The humanitarian tragedy unfolding in Syria is probably the most serious crisis facing the world today. And yet, the international community is struggling to find a way forward. With more than four million Syrians in need of humanitarian assistance and three million internally displaced—a conservative UN estimate based on surveys of 6 out of 14 governorates in Syria—the humanitarian response to the plight of civilians so far has been entirely inadequate. A recent UNICEF report highlighted the two million children maimed, orphaned, and suffering from malnutrition as a result of the conflict – an entire generation “scarred for life”. Meanwhile, over one million refugees are seeking asylum in Turkey, Lebanon and Jordan. This number will likely hit the three million mark by the end of 2013—a ticking bomb for countries based on delicate social, ethnic, and sectarian balance.
Humanitarian access in opposition-held areas, where assistance is most urgently needed, is extremely limited. The humanitarian policy dilemma has shown what a mess we are currently in. Under General Assembly resolution 46/182, the United Nations cannot operate inside rebel-held territory without the explicit consent of the Syrian government. As that government’s authority is waning, however, many wonder whether we should be bound by the sovereignty of a tyrannical regime that continues to aggravate the crisis. Others, meanwhile, are advocating for direct humanitarian cross-border action in coordination with the internationally recognized Syrian National Coalition. With the election of Ghassan Hitto as the interim prime minister of a transitional government in “liberated” areas, this call will no doubt grow louder.
It is time for the international community to overcome this obstacle and allow for a more effective humanitarian response in Syria, whenever and wherever it may be required. One way forward would be for key countries such as Brazil, South Africa, and India to support a more aggressive effort to ramp up the UN’s cross-border aid operations inside the country. Such an opportunity presents itself at the forthcoming 2013 BRICS summit in Durban next week. These countries should use their influence to secure a Security Council endorsement of this approach, principally by applying pressure on Russia and China.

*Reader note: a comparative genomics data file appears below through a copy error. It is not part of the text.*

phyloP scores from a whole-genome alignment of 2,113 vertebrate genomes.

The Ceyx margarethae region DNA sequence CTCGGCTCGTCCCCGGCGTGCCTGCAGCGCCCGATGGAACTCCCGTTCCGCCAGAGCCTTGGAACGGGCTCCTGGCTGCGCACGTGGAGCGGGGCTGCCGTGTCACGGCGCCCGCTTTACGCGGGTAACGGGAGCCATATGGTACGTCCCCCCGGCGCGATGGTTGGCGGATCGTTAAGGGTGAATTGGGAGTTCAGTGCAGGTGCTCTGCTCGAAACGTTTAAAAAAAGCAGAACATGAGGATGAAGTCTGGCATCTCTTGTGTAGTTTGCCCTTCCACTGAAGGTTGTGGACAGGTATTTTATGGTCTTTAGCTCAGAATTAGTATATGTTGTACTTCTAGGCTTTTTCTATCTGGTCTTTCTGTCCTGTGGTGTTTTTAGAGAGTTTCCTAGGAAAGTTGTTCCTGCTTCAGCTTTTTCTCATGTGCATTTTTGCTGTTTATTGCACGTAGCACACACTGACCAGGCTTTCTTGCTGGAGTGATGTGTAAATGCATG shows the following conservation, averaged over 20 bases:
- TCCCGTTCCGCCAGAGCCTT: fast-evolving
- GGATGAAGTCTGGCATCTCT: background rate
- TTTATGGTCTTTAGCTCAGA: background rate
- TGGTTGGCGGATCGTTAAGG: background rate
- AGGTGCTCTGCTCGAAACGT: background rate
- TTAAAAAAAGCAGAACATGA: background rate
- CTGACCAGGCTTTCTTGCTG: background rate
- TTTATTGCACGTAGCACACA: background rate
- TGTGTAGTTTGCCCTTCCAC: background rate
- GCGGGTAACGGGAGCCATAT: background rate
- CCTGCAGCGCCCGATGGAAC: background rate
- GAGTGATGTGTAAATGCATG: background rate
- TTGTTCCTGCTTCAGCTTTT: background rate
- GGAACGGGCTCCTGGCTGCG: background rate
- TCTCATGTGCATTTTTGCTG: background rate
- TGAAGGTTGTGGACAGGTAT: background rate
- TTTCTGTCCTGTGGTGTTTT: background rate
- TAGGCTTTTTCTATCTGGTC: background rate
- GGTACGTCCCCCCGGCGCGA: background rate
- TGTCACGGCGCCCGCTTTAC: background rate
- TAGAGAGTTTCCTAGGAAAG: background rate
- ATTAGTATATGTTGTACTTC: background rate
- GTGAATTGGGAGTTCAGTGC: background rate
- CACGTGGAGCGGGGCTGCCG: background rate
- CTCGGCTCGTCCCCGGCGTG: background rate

Furthermore, they should use their direct channels with Assad to insist that the regime allow for cross-border operations and give full humanitarian access to all areas of the country.
Why the BRICS? Given their rising prominence on the world stage, it’s become clear that these nations play a key role in steering the international response to this crisis. Bouthaina Shaaban, political and media advisor to Assad, travelled to South Africa last week to deliver a message to President Zuma, urging BRICS nations to intervene to stop the violence in Syria and encourage the opening of a dialogue. Three weeks ago, she was in India, doing the same. It goes without saying that such cynical diplomacy on the part of the regime should be met by more purposeful calls to spare the lives of civilians. This is a strategic opportunity for the BRICS to use their influence and play a more decisive, helpful role.
There is no time to lose. To date, the international community has failed in its responsibilities to protect the Syrian population. Even with regard to the funding of UN humanitarian operations, only 20% of the $ 1.5 billion pledged by international donors in Kuwait in January has been honored.
International inaction in Syria will leave a lasting legacy of insecurity and suffering, while the spillover effects of this humanitarian crisis will only contribute to the growing instability in Syria’s neighborhood and across the greater region. The BRICS nations, along with the international community, have a responsibility to act now.
Given the state of emergency on the ground, however, humanitarian cross-border access alone may not be sufficient. In order to protect civilians, guarantee the safe passage of relief organizations as well as refugees attempting to leave the country, there is a growing imperative for the establishment of humanitarian corridors and civilian safe areas along the sensitive borders of Syria. Make no mistake, such safe areas will have to be secured and protected by all means possible. Here, there will be much to learn from the UN’s experience in Bosnia in the 1990s, involving an assessment of what went right as well as wrong.
The BRICS and their international partners should be ready to endorse such measures. The situation demands it. Yet at a minimum, they must now demand that Assad allows the UN to cross Syria’s borders to reach civilians in need. The UN has the required institutional knowledge to deliver aid to fragmented areas making it the organization that is best placed to do so in Syria. Enabling the UN to undertake a country-wide response would help prevent the politicization of assistance as well as ensure a coordinated response in crucial sectors such as water, sanitation, infrastructure reconstruction, food assistance and education. The end goal would be to ensure that the UN is able to meet the basic needs of all civilians and upholding fundamental humanitarian principles in this bloody conflict.